It’s 9:30 a.m. on a recent workday and the City of Odessa’s horticultural division staff are already dripping in sweat and up to their elbows in dirt.
The three-member staff, which includes horticulturist Jerri Pond and assistants Patricia Springer and Saul Trujillo, are responsible for the raising, planting, and care for tens of thousands of flowers and plants that are raised in the city-owned greenhouse and then planted throughout city parks alongside roadways and downtown greenspace. In addition, the crew oversees a nearby tree farm, which is the temporary home for more than 2,000 tree varieties that will someday replace aging, dying trees in the city.
“They do a tremendous job and amount of work for a three-person staff,” said City Parks Director Steve Patton, whose department oversees the horticulture efforts. “On average they grow about 100,000 plants and flowers annually, which really adds color throughout the city and enhances the quality of life.”
Very few municipalities operate their own greenhouse and tree farm, opting instead to purchase what they need through nurseries, Patton said. Managing their own operations saves the city money, and allows staff to plant and replace trees, flowers, and plants quickly. It also allows staff to grow plant and flower species that will grow in Odessa, which is a notoriously difficult area to grow things.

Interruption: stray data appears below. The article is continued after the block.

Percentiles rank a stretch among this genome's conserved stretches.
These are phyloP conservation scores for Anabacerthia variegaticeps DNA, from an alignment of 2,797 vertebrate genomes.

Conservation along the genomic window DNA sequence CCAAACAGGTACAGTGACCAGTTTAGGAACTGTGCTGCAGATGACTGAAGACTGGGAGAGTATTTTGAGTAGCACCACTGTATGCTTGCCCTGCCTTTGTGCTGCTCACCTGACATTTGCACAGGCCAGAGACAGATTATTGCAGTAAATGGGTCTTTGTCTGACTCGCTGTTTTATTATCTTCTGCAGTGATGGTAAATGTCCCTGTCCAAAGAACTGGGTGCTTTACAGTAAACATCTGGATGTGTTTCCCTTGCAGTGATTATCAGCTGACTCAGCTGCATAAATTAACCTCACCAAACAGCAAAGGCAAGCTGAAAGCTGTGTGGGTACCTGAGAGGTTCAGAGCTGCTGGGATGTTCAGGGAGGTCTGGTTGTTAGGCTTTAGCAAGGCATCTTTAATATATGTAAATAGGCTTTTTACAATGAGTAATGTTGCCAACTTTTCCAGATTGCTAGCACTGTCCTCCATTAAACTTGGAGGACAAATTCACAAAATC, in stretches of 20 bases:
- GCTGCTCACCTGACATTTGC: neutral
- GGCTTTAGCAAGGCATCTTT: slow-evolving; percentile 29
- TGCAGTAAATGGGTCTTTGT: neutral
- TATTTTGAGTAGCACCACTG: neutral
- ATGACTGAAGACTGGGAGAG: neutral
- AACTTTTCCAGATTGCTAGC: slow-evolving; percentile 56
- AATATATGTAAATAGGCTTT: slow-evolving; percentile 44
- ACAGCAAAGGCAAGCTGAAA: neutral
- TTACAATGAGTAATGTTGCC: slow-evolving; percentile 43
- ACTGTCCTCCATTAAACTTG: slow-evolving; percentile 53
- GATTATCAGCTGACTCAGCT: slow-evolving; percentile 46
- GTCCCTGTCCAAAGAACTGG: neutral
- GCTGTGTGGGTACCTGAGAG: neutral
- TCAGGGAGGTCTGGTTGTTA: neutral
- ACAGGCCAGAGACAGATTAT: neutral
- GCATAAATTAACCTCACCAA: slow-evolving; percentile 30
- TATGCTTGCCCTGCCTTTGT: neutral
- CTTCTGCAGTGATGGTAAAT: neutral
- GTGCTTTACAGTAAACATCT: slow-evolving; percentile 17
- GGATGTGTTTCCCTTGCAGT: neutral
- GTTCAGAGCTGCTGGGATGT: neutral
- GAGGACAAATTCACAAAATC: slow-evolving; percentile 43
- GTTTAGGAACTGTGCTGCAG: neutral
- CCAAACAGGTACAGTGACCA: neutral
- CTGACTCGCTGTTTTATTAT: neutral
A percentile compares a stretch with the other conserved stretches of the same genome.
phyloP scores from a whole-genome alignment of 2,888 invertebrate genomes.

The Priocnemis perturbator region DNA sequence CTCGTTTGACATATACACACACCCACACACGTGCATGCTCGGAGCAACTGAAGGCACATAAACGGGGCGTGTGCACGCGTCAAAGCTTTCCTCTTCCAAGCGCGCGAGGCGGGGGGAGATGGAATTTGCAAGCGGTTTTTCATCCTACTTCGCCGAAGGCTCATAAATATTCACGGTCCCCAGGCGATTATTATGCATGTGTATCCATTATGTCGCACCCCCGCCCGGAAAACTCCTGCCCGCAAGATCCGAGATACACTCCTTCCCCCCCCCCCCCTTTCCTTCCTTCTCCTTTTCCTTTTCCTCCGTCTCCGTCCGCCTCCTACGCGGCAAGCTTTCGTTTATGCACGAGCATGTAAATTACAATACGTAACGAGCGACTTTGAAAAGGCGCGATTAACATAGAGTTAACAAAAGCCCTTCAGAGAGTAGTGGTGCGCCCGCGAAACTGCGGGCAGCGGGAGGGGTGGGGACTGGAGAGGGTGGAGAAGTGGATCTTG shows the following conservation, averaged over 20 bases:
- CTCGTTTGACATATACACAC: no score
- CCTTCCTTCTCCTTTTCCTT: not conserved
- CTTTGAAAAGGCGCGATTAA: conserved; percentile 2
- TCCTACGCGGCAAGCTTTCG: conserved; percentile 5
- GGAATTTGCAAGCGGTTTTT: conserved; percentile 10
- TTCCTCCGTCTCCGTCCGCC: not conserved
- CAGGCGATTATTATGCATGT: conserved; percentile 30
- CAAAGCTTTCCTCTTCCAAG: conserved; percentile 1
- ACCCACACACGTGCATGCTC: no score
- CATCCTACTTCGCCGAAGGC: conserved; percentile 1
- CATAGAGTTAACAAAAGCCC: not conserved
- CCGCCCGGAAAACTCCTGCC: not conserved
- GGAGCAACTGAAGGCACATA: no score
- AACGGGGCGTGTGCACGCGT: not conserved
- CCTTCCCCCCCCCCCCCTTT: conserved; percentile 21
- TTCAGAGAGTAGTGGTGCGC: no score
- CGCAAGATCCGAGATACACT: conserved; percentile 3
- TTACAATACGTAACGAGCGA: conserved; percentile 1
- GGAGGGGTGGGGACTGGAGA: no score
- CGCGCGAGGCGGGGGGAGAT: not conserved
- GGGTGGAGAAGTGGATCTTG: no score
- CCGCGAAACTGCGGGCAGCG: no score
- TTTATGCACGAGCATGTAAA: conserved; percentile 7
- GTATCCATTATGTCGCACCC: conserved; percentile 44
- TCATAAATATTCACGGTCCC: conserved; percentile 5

“It’s very difficult to grow things in Odessa, which the soil contains a lot of alkalines, and has a high salt content,” Patton said. “When you have a highly knowledgeable staff, as we do, they can recognize problems like that and know where and how to plant things.” The city’s large greenhouse, which is located along the 4300 block of West County Road, is the heart of the operations.
Pond’s team is also responsible for the planting and care of thousands of plants and flowers that grow in large, self-watering plastic planters. Every 1-2 weeks water is added to the bottom of the large planters. The simple, but the ingenious system includes a wick-like device that pumps up towards the surface when the plants and flowers begin to thirst. “It’s a lot of work for three people,” admits Pond. “But I thoroughly enjoy it. I always have. “I take pride in getting it in, watching everything grow, and watching people enjoy it.”
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